**Unilever Cash From Financing**

Negative cash from financing was the most significant contributor to the decline in cash at -€7 billion. €4.7 billion of debt was issued vs €3.5 billion of debt repaid, further increasing debt. €3 billion was spent on share buybacks, as well as €4.5 billion paid to shareholders via dividends.

**Unilever Cash From Investing**

Cash from investing also contributed to a decline in cash at -€3.2 billion. This was driven by €1.3 billion of CAPEX and €2.1 billion of acquisitions.

**Unilever Cash Flow Statement – 5 Year View**

As mentioned, the cash balance has declined verse the previous two years, driven by negative cash from investing and negative cash from financing.

**Unilever Discounted Cash Flow Modelling**

**Unilever DCF – Assumptions & Base Case FCF**

**Unilever DCF Assumptions**

Tax Rate | 23.5% |

Discount Rate | 4.9% |

Perpetual Growth Rate | 1.5% |

EV/EBITDA Multiple | 12.5x |

Transaction Date | 01/04/2022 |

Fiscal Year-End | 31/12/2022 |

Current Price | 41.92 |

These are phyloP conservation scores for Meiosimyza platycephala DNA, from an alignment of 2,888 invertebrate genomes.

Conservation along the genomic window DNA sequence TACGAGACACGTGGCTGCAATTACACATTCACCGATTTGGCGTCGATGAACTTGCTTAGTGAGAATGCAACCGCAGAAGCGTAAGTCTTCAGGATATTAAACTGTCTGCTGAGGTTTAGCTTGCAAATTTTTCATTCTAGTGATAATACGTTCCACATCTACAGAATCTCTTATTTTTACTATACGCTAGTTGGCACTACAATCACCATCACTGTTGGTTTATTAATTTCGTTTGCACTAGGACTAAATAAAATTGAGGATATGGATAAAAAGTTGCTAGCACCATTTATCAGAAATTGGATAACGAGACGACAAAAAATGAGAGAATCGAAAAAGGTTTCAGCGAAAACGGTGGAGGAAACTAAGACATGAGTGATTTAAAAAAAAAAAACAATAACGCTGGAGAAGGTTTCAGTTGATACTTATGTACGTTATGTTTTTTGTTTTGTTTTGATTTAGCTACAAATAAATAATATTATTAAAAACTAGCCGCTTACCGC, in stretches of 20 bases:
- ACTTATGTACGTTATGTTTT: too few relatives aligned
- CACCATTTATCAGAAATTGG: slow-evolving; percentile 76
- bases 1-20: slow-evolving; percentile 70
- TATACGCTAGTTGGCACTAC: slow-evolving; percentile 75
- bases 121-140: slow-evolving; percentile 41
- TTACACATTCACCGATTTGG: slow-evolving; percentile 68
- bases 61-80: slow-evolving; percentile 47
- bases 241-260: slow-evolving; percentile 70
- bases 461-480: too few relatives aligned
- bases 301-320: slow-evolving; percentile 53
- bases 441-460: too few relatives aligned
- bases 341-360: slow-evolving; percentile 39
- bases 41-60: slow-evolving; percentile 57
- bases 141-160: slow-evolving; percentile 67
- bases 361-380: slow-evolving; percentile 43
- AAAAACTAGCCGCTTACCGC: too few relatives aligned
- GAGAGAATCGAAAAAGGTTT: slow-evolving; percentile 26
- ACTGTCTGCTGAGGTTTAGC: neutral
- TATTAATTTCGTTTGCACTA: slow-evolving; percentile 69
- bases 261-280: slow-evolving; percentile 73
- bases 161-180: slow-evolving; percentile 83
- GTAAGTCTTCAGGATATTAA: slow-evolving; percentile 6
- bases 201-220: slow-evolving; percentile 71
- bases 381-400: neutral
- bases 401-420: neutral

Shares Outstanding | 2,610 |

Debt | 29,672 |

Cash | 4,495 |

Capex | 1,340 |

The above are the personal assumptions used in the DCF model, also used are the financial details for the 2021 fiscal year-end. Below you will find the DCF model based on the **base case scenario**, which assumes revenue growth over the next five years of 5%, 3%, 3%, 3%, 3%. These assumptions are lower than the average analysts’ forecasts which start with 7% growth in 2022, followed by an average of 3.4% growth over the following four years. The comparisons between our bear case, base case & bull case scenarios are detailed later in this analysis.

**Unilever Base Case Revenue Growth Forecast**

**Unilever Cash Flow Forecast – Base Case DCF Model**